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Author: Fawzia Afzal-Khan
Publisher: Seagull Books
ISBN/UPC (if available): 8170462754
Starting with examining the reasons why theatre failed to take root and develop in Pakistan, this book studies the critical role played by alternative or parallel theatre in the civil society of Pakistan. This theatre is seen as a vanguard of intellectuals and cultural activists, concerned not only with producing plays, but also with developing theatre as a tool both of conscientization over repressive norms and customs, and of resistance to oppressive state policies, thus broadening the scope of the term ‘theatre’ to encompass the notion of theatre-in-development.
This book argues that secular alternative theatre in Pakistan since the late twentieth century is a locus of cultural conflict, wherein concerns such as women’s and minorities’ rights, class and gender issues, language politics and the rise of Islamic fundamentalism are defined and contested in the evolving and often conflictive relationship between the Pakistani State and Pakistani society. Additionally, there is a look at instances of experimental theatre in New York post-9/11 through which the author develops an argument about the performance of identity, both within Pakistan and globally.
A timely contribution to South Asian theatre studies and beyond. Providing extensive case studies of the parallel or alternative theatre from diverse regions in Pakistan, it engages with questions of the State and artistic / aesthetic space, the role of religion and women’s rights in shaping this space, its artistic daring, successes and failures. These are issues critical to the entire South Asian region: that a theatre of protest emerges, despite its contradictions and against all odds, is a celebration of the region’s struggles for greater democracy, plurality and tolerance.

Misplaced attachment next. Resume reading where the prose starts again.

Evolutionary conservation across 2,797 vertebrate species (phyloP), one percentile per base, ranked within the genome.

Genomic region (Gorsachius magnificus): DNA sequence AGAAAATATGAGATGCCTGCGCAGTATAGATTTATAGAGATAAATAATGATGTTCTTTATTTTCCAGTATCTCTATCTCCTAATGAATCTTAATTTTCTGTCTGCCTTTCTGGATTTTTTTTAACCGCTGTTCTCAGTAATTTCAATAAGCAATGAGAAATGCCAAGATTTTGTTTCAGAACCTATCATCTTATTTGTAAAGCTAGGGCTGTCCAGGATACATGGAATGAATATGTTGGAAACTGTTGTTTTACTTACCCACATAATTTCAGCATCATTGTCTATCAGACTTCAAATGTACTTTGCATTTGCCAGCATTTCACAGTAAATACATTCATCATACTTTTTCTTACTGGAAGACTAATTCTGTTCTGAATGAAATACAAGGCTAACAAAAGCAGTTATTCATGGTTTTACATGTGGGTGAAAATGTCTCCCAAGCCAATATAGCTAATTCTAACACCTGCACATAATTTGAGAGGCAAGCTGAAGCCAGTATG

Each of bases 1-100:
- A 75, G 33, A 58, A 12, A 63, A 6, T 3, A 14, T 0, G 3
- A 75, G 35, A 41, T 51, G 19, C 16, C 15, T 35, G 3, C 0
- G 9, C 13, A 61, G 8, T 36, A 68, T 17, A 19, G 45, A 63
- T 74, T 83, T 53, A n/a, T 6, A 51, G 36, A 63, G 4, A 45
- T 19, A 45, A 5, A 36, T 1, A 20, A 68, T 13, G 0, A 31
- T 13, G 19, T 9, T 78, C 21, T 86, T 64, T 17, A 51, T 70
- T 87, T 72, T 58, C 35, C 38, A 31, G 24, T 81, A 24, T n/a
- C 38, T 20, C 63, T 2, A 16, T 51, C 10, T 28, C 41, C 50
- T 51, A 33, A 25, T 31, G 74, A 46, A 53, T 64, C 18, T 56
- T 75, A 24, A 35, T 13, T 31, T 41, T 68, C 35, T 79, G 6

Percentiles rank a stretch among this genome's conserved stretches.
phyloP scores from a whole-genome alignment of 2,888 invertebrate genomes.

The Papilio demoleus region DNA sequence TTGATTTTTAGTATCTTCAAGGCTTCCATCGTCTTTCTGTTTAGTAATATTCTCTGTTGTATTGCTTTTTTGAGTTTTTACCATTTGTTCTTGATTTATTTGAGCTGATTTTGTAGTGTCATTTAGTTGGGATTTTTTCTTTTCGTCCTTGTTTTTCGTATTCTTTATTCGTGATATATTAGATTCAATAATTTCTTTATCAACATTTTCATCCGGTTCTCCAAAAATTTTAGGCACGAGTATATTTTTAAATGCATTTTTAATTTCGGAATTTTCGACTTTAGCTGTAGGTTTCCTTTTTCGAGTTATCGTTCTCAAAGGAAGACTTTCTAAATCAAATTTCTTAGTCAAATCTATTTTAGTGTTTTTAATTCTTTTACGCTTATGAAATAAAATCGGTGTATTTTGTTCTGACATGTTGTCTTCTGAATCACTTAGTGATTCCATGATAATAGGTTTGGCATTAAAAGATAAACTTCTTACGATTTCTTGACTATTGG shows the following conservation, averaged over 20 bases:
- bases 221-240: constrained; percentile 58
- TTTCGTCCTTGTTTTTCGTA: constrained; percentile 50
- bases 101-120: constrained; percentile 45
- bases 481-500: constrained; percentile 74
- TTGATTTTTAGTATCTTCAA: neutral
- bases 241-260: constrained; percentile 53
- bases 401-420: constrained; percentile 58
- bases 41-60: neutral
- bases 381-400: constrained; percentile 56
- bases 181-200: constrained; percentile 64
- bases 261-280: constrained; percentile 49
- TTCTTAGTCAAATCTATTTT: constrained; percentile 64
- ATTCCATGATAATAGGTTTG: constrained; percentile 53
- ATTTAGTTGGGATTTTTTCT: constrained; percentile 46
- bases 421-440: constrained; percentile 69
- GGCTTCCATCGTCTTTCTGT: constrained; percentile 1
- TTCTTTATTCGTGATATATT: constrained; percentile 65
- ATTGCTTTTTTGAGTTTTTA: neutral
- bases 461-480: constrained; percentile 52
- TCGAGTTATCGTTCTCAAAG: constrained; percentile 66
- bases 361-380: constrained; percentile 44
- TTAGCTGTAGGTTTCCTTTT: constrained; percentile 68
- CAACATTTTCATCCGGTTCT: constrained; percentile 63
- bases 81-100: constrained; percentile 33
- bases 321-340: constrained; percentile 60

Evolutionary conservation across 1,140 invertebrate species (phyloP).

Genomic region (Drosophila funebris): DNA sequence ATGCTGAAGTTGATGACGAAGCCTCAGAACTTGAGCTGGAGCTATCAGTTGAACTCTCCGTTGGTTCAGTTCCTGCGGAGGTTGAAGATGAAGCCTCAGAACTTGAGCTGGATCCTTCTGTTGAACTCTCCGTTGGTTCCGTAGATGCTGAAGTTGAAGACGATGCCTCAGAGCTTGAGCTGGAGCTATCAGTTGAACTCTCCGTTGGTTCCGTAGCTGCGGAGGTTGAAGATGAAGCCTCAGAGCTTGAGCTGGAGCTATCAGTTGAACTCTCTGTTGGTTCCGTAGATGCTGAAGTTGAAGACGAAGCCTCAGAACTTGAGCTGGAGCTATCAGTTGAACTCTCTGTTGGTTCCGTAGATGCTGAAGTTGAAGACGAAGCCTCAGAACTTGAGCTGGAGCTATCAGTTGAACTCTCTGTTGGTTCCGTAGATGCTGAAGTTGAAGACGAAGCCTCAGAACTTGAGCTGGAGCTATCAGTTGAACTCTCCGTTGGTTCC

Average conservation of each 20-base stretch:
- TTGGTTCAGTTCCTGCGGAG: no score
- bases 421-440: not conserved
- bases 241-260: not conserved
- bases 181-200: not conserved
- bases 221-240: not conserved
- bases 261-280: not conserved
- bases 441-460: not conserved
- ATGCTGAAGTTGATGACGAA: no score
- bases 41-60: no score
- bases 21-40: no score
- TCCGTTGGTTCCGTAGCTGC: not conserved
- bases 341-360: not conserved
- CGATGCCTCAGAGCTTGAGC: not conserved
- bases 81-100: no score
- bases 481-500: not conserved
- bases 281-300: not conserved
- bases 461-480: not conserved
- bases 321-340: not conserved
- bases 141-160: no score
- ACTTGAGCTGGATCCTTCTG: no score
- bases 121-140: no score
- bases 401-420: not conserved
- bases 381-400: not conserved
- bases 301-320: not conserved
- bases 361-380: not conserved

—NELOUFER DE MEL, University of Columbo, Sri Lanka
Fawzia Afzal-Khan is that rare person who is as fine a thinker and writer as she is artist and activist. A fierce advocate of free expression and women’s rights, her book is a triumph of scholarship-and an exciting, up-close account of what it’s like to do radical street theatre in today’s Pakistan.
-RICHARD SCHECHNER, Editor, TDR
While she debunks some stereotypes and dislocates other prevailing cliches about Pakistani society and Pakistani women, Fawzia’s very persona, an educated, professional Pakistani/Muslim woman performer, challenges the prevailing outsider’s stereotypes about Muslim women-passive, victimized and oppressed.
PROLOGUE: A Word about the Theatre Landscape of Pakistan
The Role of Parallel Theatre in Contemporary Pakistan
Postcolonial Desire: Seeking Methodology, Performing Identity
Gender and Class: The Case of Ajoka and Lok Rehas in Pakistani Punjab
Pakistani Community Theatre and The NGO Movement
Expose by Pakistani Alternative Theatre: An Unholy Alliance
The Female body as site of Attack: Will the Real Muslim Woman’s body Please Reveal Itself?
APPENDIX: Selected Pakistani Theatre Personalities and Institutions: Some Notes